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HomeProjectsKirkcudbright STW and Marine Outfall

Kirkcudbright STW and Marine Outfall


VolkerInfra was contracted to lay an underground outfall from a water treatment facility near Torrs Point, south of Kirkcudbright in the far south west corner of Scotland, to an exit point in Kirkcudbright Bay.

The challenge was that a 300mm wide hole had to be drilled through solid rock from high on the cliff top, ‘punching out' within three metres of a designated spot down on the sea bed of Kirkcudbright Bay some 290m away. "An accuracy level of around 1% of the distance is about normal," says VolkerInfra Project Manager Scott Stone, who supervised the drilling process.

Keeping the drill on track was made more difficult than usual because of a jack-up barge which had a magnetic field interfering with that of the earth, which the instruments on the drill rely on to determine their orientation.

Eight articulated lorry-loads of equipment arrived at the site on Monday 8 May 2006, and VolkerInfra's 7-man team immediately began to ready it for drilling. As well as a 150 tonne drilling rig, there was a 14 tonne pump for the special ‘Bentonite' mud used to power and lubricate the drill and carry away its cuttings, and a 22 tonne unit for recycling this fluid, removing the cuttings and other drilling debris. "Typically there will be between 1,000 and 3,000 litres of drilling mud pumped every minute," says Stone.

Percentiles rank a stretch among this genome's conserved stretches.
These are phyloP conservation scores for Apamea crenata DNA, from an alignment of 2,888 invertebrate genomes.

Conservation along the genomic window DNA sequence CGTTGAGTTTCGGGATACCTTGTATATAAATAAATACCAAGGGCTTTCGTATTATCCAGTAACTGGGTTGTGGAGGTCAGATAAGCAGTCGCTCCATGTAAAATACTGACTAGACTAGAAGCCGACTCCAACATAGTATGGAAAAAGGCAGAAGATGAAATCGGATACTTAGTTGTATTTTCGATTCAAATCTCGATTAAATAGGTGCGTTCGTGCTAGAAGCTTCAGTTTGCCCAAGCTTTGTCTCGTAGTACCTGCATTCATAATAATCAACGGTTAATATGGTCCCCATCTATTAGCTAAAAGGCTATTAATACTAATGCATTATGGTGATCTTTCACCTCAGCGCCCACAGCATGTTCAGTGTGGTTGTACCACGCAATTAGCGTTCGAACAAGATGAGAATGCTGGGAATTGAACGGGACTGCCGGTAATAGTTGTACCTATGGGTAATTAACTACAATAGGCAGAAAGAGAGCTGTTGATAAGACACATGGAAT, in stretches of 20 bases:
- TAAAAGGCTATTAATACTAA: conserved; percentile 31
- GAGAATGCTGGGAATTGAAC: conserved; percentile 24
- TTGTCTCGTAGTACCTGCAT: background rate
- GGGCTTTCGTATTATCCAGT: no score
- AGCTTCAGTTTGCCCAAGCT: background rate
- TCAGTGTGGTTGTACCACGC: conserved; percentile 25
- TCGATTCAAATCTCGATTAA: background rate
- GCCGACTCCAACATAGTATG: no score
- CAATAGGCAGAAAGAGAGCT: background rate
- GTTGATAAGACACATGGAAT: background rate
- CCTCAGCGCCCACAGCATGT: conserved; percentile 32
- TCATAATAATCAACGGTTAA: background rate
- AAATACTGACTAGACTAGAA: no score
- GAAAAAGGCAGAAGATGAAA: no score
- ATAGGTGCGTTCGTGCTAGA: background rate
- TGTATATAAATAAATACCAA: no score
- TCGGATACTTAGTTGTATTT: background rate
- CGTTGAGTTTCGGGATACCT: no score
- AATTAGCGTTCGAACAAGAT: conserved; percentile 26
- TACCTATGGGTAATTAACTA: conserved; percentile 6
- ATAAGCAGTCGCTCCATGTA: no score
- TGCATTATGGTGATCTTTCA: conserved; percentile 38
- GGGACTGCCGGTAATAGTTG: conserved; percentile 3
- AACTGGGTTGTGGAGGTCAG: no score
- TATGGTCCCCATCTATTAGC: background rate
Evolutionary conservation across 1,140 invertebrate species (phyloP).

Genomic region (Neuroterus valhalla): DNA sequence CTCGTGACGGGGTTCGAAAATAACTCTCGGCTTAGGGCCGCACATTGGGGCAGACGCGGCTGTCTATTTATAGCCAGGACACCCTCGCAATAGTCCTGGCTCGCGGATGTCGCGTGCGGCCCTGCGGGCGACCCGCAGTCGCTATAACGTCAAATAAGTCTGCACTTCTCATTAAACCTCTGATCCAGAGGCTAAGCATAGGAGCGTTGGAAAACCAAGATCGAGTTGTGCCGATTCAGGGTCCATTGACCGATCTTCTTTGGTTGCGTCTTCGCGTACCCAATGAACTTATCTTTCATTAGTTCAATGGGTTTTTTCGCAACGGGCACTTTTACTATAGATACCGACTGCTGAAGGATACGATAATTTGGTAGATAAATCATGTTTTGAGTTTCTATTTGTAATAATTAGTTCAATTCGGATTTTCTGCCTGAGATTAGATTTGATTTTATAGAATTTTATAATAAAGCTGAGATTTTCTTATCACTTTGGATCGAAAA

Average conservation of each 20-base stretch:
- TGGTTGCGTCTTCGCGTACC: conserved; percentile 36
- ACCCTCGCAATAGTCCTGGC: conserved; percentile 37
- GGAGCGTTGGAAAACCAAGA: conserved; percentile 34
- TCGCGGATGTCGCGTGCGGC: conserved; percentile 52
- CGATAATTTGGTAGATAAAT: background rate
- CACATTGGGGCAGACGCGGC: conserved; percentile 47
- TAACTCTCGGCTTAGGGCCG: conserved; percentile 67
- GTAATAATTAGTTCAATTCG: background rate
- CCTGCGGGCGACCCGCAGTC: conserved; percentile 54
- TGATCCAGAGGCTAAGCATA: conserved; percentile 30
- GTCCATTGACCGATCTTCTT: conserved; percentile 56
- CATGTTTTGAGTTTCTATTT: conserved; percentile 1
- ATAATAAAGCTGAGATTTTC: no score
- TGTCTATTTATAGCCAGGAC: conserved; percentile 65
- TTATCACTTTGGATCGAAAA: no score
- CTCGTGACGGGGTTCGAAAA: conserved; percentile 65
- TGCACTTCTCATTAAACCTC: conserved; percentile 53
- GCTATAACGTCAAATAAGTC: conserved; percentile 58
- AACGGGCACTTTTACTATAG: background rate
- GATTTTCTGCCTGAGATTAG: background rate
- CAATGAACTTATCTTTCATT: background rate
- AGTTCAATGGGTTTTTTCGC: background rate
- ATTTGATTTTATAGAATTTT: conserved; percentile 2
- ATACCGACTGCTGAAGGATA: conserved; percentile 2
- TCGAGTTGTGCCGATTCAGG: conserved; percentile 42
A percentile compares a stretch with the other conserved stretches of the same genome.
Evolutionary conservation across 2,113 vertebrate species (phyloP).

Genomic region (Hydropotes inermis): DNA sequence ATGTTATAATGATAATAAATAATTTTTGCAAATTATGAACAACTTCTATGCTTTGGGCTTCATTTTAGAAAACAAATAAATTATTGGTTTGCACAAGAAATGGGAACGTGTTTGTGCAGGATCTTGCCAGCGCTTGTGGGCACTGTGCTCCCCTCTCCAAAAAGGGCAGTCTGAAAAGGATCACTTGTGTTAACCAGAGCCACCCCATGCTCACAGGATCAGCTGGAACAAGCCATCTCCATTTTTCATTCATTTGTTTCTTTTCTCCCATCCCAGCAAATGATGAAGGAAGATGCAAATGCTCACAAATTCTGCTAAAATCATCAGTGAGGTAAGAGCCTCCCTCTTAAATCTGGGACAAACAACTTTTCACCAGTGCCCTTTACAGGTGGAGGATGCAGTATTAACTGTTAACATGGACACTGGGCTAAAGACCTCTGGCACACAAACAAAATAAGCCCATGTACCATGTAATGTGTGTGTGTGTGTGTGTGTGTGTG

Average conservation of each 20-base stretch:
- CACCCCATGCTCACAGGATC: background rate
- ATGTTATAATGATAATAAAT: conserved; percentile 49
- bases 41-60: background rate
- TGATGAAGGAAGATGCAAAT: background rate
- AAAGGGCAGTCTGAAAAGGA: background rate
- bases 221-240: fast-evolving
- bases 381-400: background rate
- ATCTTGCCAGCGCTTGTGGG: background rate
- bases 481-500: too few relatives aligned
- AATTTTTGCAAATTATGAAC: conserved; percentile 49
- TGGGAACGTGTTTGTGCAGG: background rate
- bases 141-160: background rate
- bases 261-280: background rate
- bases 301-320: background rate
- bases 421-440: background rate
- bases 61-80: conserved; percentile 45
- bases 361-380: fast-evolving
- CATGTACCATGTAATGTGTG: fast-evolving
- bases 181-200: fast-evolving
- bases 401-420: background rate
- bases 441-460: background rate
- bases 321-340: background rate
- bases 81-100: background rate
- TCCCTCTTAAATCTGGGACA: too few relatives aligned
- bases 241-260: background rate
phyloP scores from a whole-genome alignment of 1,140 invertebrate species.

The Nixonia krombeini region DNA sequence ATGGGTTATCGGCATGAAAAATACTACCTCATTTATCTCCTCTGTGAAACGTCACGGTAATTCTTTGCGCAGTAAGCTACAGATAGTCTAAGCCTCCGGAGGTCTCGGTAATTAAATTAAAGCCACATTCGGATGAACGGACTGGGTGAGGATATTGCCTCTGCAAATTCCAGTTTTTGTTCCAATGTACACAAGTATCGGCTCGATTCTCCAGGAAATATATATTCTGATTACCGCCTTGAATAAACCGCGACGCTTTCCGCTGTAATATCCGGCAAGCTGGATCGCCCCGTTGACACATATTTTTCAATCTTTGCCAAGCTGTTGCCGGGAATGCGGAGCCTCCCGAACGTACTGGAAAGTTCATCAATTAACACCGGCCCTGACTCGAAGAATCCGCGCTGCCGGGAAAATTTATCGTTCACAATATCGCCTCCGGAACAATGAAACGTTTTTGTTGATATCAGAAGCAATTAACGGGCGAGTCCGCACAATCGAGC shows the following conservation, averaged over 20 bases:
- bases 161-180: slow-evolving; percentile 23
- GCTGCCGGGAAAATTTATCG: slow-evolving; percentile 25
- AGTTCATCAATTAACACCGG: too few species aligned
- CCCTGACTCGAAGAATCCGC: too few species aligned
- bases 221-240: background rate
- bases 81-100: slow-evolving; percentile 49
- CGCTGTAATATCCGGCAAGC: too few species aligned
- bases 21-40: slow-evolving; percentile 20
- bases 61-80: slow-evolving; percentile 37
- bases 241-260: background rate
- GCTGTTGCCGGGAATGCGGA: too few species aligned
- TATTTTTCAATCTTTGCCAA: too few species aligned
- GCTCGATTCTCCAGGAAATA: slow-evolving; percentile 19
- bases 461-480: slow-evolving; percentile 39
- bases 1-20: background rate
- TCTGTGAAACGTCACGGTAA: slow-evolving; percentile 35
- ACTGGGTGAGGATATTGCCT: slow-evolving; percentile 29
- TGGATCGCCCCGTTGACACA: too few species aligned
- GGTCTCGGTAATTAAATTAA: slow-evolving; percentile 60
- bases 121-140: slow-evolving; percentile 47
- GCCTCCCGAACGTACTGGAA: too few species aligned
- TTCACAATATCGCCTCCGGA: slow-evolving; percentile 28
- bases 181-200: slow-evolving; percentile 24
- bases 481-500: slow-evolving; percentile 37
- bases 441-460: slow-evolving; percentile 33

Drilling commenced on 10 May and after just six days proved successful. "We punched out on the sea bed exactly where we wanted to," says Stone. This accuracy was achieved by keeping close tabs on the position of the business end of the drill, and withdrawing it and re-drilling if it fell outside acceptable limits. "You take a reading every nine metres," says Stone.

The position of the drill was calculated by the usual method of keeping records of the angle of its parts relative to the earth's magnetic and gravitational fields, and the distance drilled. But, to avoid any error brought by interference from the jack-up barge, a system independent of gravity and magnetism was also used, called ‘Tru-Tracker'.

"We didn't have to ream the hole in this case because the diameter needed was narrow enough for us to drill to exactly the right size," according to Stone. Creating holes suitable for larger diameter pipes often means pulling a reaming tool back through.

There was, however, a brief hiatus before the pipe could be fitted. The cause? "We had a number of bad weather days," says Stone. While it would have been no problem for operations on dry land, in this case divers could not safely do the underwater work needed to begin the process of pulling the pipe back into its hole.

Thankfully the weather improved enough on Saturday to take the pipe out to sea, ready for connection and pulling in on Sunday. "We just had to wait for a diving window between the tides at around four on Sunday afternoon," says Stone. "The connection was successfully made at 8.30 p.m. This is when divers, supported by boats, go down and connect the pipe to the end of the drill string so it can be pulled back into the hole."

The pull back itself started at 9.30 p.m. and was successfully completed shortly after midnight.

Facts and figures